Oracle provides a collection of scripts that gather and store metrics for CPU, memory, disk, and network usage. The OSWatcher tool suite automates the gathering of statistics using tools such as top, vmstat, iostat, mpstat, netstat, and traceroute.
The general file format for the oswmpstat data is: [node_name]_mpstat_YY.MM.DD:HH24.dat
These files will contain output from the ‘mpstat’ command that is obtained and archived by OSWatcher at specified intervals. These files will only exist if ‘mpstat’ is installed on the OS and if the oswbb user has privileges to run the utility. Please keep in mind that what gets reported in mpstat may be different depending upon you platform. You should refer to your OS mpstat man pages for the most accurate up to date descriptions of these fields.
The mpstat command collects and displays performance statistics for all logical CPUs in the system.
The mpstat utility is fairly standard across UNIX platforms. Each platform will have a slightly different version of the mpstat utility. You should consult your operating system man pages for specifics. The sample provided below is for Solaris.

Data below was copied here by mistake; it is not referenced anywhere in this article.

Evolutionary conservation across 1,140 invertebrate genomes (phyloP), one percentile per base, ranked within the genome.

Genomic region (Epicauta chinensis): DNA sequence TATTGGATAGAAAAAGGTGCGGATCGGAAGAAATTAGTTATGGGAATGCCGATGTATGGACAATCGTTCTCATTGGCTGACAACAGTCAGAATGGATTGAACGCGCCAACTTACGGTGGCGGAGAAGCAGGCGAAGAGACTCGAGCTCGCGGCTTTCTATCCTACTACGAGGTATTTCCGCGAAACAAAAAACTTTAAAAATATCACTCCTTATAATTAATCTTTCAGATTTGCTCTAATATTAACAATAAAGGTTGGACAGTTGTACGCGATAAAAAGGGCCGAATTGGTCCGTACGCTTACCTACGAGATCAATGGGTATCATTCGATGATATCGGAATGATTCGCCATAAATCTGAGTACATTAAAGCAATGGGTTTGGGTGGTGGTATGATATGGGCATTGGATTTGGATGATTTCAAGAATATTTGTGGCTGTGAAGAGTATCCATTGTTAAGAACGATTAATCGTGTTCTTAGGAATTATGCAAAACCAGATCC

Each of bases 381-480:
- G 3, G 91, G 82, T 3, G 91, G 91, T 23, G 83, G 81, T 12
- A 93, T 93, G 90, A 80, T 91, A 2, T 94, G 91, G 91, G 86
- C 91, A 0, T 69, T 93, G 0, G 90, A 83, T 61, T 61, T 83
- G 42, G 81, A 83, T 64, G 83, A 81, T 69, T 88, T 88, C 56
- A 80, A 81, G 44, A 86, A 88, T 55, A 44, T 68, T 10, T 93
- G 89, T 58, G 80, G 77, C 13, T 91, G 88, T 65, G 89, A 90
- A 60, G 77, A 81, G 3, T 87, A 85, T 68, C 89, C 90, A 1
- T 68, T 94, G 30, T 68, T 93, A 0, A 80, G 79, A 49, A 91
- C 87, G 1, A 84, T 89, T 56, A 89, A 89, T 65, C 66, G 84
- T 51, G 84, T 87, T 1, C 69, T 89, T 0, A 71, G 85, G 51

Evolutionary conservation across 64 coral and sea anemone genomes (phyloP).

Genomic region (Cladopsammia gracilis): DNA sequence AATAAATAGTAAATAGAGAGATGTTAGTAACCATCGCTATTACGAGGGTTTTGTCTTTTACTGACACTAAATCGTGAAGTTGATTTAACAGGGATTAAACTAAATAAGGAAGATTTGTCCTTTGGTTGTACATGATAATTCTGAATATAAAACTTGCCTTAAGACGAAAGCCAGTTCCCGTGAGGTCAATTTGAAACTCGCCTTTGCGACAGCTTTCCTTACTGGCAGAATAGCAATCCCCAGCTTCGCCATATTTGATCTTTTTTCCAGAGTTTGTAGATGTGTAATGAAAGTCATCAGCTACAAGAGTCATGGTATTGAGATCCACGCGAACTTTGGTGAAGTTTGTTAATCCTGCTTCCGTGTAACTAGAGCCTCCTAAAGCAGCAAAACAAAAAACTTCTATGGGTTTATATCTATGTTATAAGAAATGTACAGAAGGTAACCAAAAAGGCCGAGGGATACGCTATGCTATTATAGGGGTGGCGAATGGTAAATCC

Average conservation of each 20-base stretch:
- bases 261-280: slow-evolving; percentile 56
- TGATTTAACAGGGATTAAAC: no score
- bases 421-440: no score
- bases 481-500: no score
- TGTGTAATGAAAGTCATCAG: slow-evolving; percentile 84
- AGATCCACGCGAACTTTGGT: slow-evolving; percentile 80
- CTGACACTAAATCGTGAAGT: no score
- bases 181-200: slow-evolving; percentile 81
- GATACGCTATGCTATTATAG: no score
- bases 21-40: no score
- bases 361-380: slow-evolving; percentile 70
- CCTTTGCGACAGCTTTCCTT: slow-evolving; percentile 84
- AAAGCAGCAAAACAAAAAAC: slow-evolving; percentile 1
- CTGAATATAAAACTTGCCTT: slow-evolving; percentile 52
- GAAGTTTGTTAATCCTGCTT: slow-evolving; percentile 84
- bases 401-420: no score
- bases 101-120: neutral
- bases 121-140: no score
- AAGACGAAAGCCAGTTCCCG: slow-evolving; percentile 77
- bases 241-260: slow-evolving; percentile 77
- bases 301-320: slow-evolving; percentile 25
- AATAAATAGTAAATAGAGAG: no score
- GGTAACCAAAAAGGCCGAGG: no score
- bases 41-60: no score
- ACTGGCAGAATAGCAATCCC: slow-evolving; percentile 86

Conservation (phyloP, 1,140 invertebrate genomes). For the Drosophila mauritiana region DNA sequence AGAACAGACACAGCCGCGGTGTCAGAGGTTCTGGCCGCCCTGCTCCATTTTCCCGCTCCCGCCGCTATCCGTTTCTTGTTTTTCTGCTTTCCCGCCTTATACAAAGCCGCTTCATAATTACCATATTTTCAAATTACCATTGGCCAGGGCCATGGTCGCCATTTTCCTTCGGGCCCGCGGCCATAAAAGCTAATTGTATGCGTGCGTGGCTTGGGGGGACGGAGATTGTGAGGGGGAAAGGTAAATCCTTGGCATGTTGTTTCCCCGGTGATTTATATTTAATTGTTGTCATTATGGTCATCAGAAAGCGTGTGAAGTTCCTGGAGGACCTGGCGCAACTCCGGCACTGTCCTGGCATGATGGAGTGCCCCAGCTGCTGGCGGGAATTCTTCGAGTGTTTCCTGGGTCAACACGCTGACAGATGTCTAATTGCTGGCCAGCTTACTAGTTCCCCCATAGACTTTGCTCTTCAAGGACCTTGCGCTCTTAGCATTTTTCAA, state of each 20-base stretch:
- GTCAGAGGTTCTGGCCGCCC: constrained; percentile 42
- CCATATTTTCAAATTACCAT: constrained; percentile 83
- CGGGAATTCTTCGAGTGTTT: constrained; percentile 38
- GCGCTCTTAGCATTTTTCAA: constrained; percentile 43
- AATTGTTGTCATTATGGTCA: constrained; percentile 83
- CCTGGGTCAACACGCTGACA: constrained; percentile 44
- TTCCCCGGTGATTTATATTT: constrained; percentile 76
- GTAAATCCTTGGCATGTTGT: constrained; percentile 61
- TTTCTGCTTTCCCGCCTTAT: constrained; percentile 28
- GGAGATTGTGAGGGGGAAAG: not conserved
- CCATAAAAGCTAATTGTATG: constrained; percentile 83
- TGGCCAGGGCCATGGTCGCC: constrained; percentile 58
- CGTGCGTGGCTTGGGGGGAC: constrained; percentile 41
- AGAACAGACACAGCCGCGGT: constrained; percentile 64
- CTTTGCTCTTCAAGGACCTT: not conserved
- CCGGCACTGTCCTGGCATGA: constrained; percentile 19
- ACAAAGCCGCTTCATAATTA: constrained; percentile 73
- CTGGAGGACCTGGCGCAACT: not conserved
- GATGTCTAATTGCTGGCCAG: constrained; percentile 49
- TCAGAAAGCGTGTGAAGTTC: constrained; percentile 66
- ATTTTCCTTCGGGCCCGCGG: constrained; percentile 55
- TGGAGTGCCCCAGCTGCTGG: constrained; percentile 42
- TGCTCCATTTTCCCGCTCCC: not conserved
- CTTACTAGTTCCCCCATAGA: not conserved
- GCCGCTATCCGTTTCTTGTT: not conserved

oswbb runs the mpstat utility at the specified interval and stores the data in the oswmpstat subdirectory under the archive directory. The data is stored in hourly archive files. Each entry in the file contains a timestamp prefixed by *** embedded in the mpstat output. Notice there are 2 entries for each timestamp. You should always ignore the first entry as this entry is always invalid.
Sample mpstat file produced by oswbb:
***Fri Jan 28 12:50:36 EST 2005 CPU minf mjf xcal intr ithr csw icsw migr smtx srw syscl usr sys wt idl 0 0 0 0 483 383 118 1 0 0 0 64 0 0 0 100 0 1268 0 0 486 382 414 42 0 0 0 2902 8 24 0 68 0 4 0 0 479 379 144 3 0 0 0 96 0 0 0 100
The various fields and their meaning is as follows.
|xcal||Processor cross-calls (when one CPU wakes up another by interrupting it).|
|ithr||Interrupts as threads (except clock)|
|icsw||Involuntary context switches|
|migr||Thread migrations to another processor|
|smtx||Number of times a CPU failed to obtain a mutex|
|srw||Number of times a CPU failed to obtain a read/write lock on the first try|
|syscl||Number of system calls|
|usr||Percentage of CPU cycles spent on user processes|
|sys||Percentage of CPU cycles spent on system processes|
|wt||Percentage of CPU cycles spent waiting on event|
|idl||Percentage of unused CPU cycles or idle time when the CPU is basically doing nothing|
What to look for
– Involuntary context switches (this is probably the more relevant statistic when examining performance issues.)
– Number of times a CPU failed to obtain a mutex. Values consistently greater than 200 per CPU causes system time to increase.
– xcal is very important, show processor migration.